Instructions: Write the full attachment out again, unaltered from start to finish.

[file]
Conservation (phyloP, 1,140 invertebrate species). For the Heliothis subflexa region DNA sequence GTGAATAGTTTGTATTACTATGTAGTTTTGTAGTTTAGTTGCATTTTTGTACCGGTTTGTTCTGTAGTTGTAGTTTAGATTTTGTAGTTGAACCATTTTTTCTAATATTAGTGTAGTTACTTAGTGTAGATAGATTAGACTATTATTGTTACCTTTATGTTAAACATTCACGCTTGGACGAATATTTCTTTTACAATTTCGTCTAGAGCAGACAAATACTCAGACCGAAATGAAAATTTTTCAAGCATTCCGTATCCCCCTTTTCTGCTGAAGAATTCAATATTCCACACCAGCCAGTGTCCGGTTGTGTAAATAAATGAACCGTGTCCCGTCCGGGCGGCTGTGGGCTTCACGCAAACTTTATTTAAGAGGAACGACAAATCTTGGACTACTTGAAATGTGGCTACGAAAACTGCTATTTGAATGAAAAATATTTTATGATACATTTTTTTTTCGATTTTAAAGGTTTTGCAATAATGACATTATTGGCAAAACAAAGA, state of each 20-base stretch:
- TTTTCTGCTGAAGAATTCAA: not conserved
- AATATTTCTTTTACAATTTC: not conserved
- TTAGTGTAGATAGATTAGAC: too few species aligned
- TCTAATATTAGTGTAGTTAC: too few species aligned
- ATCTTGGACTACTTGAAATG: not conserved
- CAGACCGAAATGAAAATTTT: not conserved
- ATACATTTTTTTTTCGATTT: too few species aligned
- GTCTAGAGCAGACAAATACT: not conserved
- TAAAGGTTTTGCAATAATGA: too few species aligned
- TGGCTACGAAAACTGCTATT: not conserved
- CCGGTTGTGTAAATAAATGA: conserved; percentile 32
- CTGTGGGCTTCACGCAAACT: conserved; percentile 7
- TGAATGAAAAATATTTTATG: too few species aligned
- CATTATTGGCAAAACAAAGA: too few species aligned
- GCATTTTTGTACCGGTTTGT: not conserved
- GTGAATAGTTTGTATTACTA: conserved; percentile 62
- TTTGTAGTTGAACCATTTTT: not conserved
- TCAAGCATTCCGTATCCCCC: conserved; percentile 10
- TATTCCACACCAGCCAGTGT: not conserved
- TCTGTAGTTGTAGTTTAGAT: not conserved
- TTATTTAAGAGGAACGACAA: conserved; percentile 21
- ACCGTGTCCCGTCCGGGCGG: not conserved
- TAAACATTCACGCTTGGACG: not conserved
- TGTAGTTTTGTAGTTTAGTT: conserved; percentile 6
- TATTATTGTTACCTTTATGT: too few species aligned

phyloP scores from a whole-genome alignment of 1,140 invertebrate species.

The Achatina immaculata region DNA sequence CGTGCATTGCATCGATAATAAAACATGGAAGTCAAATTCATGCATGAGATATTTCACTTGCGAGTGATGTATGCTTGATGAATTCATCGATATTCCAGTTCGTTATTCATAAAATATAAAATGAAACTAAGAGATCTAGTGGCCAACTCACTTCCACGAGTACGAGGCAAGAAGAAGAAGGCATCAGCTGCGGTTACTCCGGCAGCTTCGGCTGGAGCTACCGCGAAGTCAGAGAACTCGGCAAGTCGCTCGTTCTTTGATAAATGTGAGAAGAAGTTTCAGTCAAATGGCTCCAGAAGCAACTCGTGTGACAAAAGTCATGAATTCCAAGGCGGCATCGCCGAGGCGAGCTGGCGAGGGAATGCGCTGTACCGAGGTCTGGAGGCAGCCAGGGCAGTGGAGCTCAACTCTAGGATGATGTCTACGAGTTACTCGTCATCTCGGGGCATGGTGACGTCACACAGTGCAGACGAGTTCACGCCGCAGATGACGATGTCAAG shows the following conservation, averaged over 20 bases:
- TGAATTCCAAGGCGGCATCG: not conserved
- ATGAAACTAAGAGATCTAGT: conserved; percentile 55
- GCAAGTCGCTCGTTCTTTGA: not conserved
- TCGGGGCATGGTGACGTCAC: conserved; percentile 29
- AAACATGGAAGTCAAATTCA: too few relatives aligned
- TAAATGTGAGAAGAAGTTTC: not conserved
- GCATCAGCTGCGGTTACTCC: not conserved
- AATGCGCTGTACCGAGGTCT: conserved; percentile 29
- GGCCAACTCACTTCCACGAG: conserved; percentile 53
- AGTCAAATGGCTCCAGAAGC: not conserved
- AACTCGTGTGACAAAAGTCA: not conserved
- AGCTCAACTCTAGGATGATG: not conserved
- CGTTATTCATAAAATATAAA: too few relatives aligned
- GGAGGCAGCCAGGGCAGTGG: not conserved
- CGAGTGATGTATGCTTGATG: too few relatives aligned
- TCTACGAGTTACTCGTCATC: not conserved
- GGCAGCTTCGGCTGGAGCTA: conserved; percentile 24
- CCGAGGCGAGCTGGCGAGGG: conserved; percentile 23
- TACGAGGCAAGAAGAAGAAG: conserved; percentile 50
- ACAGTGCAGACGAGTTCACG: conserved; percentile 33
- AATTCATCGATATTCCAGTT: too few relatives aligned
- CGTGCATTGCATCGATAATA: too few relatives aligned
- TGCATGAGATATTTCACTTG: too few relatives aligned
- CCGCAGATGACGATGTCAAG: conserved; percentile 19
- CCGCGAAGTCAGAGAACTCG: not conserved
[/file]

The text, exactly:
Conservation (phyloP, 1,140 invertebrate species). For the Heliothis subflexa region DNA sequence GTGAATAGTTTGTATTACTATGTAGTTTTGTAGTTTAGTTGCATTTTTGTACCGGTTTGTTCTGTAGTTGTAGTTTAGATTTTGTAGTTGAACCATTTTTTCTAATATTAGTGTAGTTACTTAGTGTAGATAGATTAGACTATTATTGTTACCTTTATGTTAAACATTCACGCTTGGACGAATATTTCTTTTACAATTTCGTCTAGAGCAGACAAATACTCAGACCGAAATGAAAATTTTTCAAGCATTCCGTATCCCCCTTTTCTGCTGAAGAATTCAATATTCCACACCAGCCAGTGTCCGGTTGTGTAAATAAATGAACCGTGTCCCGTCCGGGCGGCTGTGGGCTTCACGCAAACTTTATTTAAGAGGAACGACAAATCTTGGACTACTTGAAATGTGGCTACGAAAACTGCTATTTGAATGAAAAATATTTTATGATACATTTTTTTTTCGATTTTAAAGGTTTTGCAATAATGACATTATTGGCAAAACAAAGA, state of each 20-base stretch:
- TTTTCTGCTGAAGAATTCAA: not conserved
- AATATTTCTTTTACAATTTC: not conserved
- TTAGTGTAGATAGATTAGAC: too few species aligned
- TCTAATATTAGTGTAGTTAC: too few species aligned
- ATCTTGGACTACTTGAAATG: not conserved
- CAGACCGAAATGAAAATTTT: not conserved
- ATACATTTTTTTTTCGATTT: too few species aligned
- GTCTAGAGCAGACAAATACT: not conserved
- TAAAGGTTTTGCAATAATGA: too few species aligned
- TGGCTACGAAAACTGCTATT: not conserved
- CCGGTTGTGTAAATAAATGA: conserved; percentile 32
- CTGTGGGCTTCACGCAAACT: conserved; percentile 7
- TGAATGAAAAATATTTTATG: too few species aligned
- CATTATTGGCAAAACAAAGA: too few species aligned
- GCATTTTTGTACCGGTTTGT: not conserved
- GTGAATAGTTTGTATTACTA: conserved; percentile 62
- TTTGTAGTTGAACCATTTTT: not conserved
- TCAAGCATTCCGTATCCCCC: conserved; percentile 10
- TATTCCACACCAGCCAGTGT: not conserved
- TCTGTAGTTGTAGTTTAGAT: not conserved
- TTATTTAAGAGGAACGACAA: conserved; percentile 21
- ACCGTGTCCCGTCCGGGCGG: not conserved
- TAAACATTCACGCTTGGACG: not conserved
- TGTAGTTTTGTAGTTTAGTT: conserved; percentile 6
- TATTATTGTTACCTTTATGT: too few species aligned

phyloP scores from a whole-genome alignment of 1,140 invertebrate species.

The Achatina immaculata region DNA sequence CGTGCATTGCATCGATAATAAAACATGGAAGTCAAATTCATGCATGAGATATTTCACTTGCGAGTGATGTATGCTTGATGAATTCATCGATATTCCAGTTCGTTATTCATAAAATATAAAATGAAACTAAGAGATCTAGTGGCCAACTCACTTCCACGAGTACGAGGCAAGAAGAAGAAGGCATCAGCTGCGGTTACTCCGGCAGCTTCGGCTGGAGCTACCGCGAAGTCAGAGAACTCGGCAAGTCGCTCGTTCTTTGATAAATGTGAGAAGAAGTTTCAGTCAAATGGCTCCAGAAGCAACTCGTGTGACAAAAGTCATGAATTCCAAGGCGGCATCGCCGAGGCGAGCTGGCGAGGGAATGCGCTGTACCGAGGTCTGGAGGCAGCCAGGGCAGTGGAGCTCAACTCTAGGATGATGTCTACGAGTTACTCGTCATCTCGGGGCATGGTGACGTCACACAGTGCAGACGAGTTCACGCCGCAGATGACGATGTCAAG shows the following conservation, averaged over 20 bases:
- TGAATTCCAAGGCGGCATCG: not conserved
- ATGAAACTAAGAGATCTAGT: conserved; percentile 55
- GCAAGTCGCTCGTTCTTTGA: not conserved
- TCGGGGCATGGTGACGTCAC: conserved; percentile 29
- AAACATGGAAGTCAAATTCA: too few relatives aligned
- TAAATGTGAGAAGAAGTTTC: not conserved
- GCATCAGCTGCGGTTACTCC: not conserved
- AATGCGCTGTACCGAGGTCT: conserved; percentile 29
- GGCCAACTCACTTCCACGAG: conserved; percentile 53
- AGTCAAATGGCTCCAGAAGC: not conserved
- AACTCGTGTGACAAAAGTCA: not conserved
- AGCTCAACTCTAGGATGATG: not conserved
- CGTTATTCATAAAATATAAA: too few relatives aligned
- GGAGGCAGCCAGGGCAGTGG: not conserved
- CGAGTGATGTATGCTTGATG: too few relatives aligned
- TCTACGAGTTACTCGTCATC: not conserved
- GGCAGCTTCGGCTGGAGCTA: conserved; percentile 24
- CCGAGGCGAGCTGGCGAGGG: conserved; percentile 23
- TACGAGGCAAGAAGAAGAAG: conserved; percentile 50
- ACAGTGCAGACGAGTTCACG: conserved; percentile 33
- AATTCATCGATATTCCAGTT: too few relatives aligned
- CGTGCATTGCATCGATAATA: too few relatives aligned
- TGCATGAGATATTTCACTTG: too few relatives aligned
- CCGCAGATGACGATGTCAAG: conserved; percentile 19
- CCGCGAAGTCAGAGAACTCG: not conserved